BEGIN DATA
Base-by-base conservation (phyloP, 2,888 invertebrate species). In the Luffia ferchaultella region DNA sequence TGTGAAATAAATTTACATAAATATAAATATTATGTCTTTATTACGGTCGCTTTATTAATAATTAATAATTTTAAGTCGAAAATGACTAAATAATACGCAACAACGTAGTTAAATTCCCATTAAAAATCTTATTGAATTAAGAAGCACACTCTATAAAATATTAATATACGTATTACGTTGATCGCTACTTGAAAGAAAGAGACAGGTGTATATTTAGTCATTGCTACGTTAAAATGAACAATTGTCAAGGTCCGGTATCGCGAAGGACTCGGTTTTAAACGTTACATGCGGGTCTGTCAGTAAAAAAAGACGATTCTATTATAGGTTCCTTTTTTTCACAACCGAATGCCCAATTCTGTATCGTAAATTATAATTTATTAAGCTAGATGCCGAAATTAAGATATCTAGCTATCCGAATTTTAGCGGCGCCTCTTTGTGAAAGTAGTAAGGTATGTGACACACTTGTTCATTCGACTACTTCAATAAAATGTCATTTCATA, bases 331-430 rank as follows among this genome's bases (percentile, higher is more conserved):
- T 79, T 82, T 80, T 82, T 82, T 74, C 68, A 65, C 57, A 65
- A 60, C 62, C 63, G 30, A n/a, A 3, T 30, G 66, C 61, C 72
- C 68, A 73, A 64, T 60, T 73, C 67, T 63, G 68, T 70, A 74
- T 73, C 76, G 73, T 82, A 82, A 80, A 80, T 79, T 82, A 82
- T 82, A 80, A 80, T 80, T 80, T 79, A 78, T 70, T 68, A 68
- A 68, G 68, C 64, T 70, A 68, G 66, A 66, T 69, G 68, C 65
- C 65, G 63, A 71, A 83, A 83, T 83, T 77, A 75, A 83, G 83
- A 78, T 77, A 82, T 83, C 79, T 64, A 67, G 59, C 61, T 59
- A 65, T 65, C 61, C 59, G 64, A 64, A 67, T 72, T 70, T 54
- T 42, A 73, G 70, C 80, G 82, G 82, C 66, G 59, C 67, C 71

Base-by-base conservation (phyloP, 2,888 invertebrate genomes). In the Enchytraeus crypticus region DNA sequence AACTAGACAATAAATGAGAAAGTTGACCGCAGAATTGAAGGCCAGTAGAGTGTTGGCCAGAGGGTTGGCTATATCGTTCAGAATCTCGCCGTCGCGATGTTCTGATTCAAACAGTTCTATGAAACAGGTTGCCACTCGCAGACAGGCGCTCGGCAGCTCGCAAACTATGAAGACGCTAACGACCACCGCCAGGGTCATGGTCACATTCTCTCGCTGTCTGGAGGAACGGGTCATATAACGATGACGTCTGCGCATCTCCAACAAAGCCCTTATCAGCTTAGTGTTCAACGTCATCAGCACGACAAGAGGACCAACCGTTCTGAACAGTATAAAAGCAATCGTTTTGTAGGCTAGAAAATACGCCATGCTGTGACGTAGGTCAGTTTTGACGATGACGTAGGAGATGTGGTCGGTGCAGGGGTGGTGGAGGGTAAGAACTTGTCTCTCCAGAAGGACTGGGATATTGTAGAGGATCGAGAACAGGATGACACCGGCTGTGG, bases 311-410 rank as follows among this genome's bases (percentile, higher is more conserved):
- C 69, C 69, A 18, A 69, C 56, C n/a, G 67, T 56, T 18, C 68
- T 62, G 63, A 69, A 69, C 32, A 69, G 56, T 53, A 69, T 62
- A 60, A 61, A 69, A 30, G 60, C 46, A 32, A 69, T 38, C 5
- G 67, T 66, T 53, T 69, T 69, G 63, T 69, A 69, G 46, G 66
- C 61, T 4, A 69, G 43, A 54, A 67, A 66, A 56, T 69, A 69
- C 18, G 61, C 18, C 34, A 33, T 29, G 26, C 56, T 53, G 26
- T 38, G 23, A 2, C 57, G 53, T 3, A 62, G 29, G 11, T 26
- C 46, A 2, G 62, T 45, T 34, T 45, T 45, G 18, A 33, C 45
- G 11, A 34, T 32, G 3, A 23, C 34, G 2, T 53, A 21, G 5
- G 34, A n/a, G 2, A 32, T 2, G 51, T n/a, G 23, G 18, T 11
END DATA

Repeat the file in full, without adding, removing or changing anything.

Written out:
Base-by-base conservation (phyloP, 2,888 invertebrate species). In the Luffia ferchaultella region DNA sequence TGTGAAATAAATTTACATAAATATAAATATTATGTCTTTATTACGGTCGCTTTATTAATAATTAATAATTTTAAGTCGAAAATGACTAAATAATACGCAACAACGTAGTTAAATTCCCATTAAAAATCTTATTGAATTAAGAAGCACACTCTATAAAATATTAATATACGTATTACGTTGATCGCTACTTGAAAGAAAGAGACAGGTGTATATTTAGTCATTGCTACGTTAAAATGAACAATTGTCAAGGTCCGGTATCGCGAAGGACTCGGTTTTAAACGTTACATGCGGGTCTGTCAGTAAAAAAAGACGATTCTATTATAGGTTCCTTTTTTTCACAACCGAATGCCCAATTCTGTATCGTAAATTATAATTTATTAAGCTAGATGCCGAAATTAAGATATCTAGCTATCCGAATTTTAGCGGCGCCTCTTTGTGAAAGTAGTAAGGTATGTGACACACTTGTTCATTCGACTACTTCAATAAAATGTCATTTCATA, bases 331-430 rank as follows among this genome's bases (percentile, higher is more conserved):
- T 79, T 82, T 80, T 82, T 82, T 74, C 68, A 65, C 57, A 65
- A 60, C 62, C 63, G 30, A n/a, A 3, T 30, G 66, C 61, C 72
- C 68, A 73, A 64, T 60, T 73, C 67, T 63, G 68, T 70, A 74
- T 73, C 76, G 73, T 82, A 82, A 80, A 80, T 79, T 82, A 82
- T 82, A 80, A 80, T 80, T 80, T 79, A 78, T 70, T 68, A 68
- A 68, G 68, C 64, T 70, A 68, G 66, A 66, T 69, G 68, C 65
- C 65, G 63, A 71, A 83, A 83, T 83, T 77, A 75, A 83, G 83
- A 78, T 77, A 82, T 83, C 79, T 64, A 67, G 59, C 61, T 59
- A 65, T 65, C 61, C 59, G 64, A 64, A 67, T 72, T 70, T 54
- T 42, A 73, G 70, C 80, G 82, G 82, C 66, G 59, C 67, C 71

Base-by-base conservation (phyloP, 2,888 invertebrate genomes). In the Enchytraeus crypticus region DNA sequence AACTAGACAATAAATGAGAAAGTTGACCGCAGAATTGAAGGCCAGTAGAGTGTTGGCCAGAGGGTTGGCTATATCGTTCAGAATCTCGCCGTCGCGATGTTCTGATTCAAACAGTTCTATGAAACAGGTTGCCACTCGCAGACAGGCGCTCGGCAGCTCGCAAACTATGAAGACGCTAACGACCACCGCCAGGGTCATGGTCACATTCTCTCGCTGTCTGGAGGAACGGGTCATATAACGATGACGTCTGCGCATCTCCAACAAAGCCCTTATCAGCTTAGTGTTCAACGTCATCAGCACGACAAGAGGACCAACCGTTCTGAACAGTATAAAAGCAATCGTTTTGTAGGCTAGAAAATACGCCATGCTGTGACGTAGGTCAGTTTTGACGATGACGTAGGAGATGTGGTCGGTGCAGGGGTGGTGGAGGGTAAGAACTTGTCTCTCCAGAAGGACTGGGATATTGTAGAGGATCGAGAACAGGATGACACCGGCTGTGG, bases 311-410 rank as follows among this genome's bases (percentile, higher is more conserved):
- C 69, C 69, A 18, A 69, C 56, C n/a, G 67, T 56, T 18, C 68
- T 62, G 63, A 69, A 69, C 32, A 69, G 56, T 53, A 69, T 62
- A 60, A 61, A 69, A 30, G 60, C 46, A 32, A 69, T 38, C 5
- G 67, T 66, T 53, T 69, T 69, G 63, T 69, A 69, G 46, G 66
- C 61, T 4, A 69, G 43, A 54, A 67, A 66, A 56, T 69, A 69
- C 18, G 61, C 18, C 34, A 33, T 29, G 26, C 56, T 53, G 26
- T 38, G 23, A 2, C 57, G 53, T 3, A 62, G 29, G 11, T 26
- C 46, A 2, G 62, T 45, T 34, T 45, T 45, G 18, A 33, C 45
- G 11, A 34, T 32, G 3, A 23, C 34, G 2, T 53, A 21, G 5
- G 34, A n/a, G 2, A 32, T 2, G 51, T n/a, G 23, G 18, T 11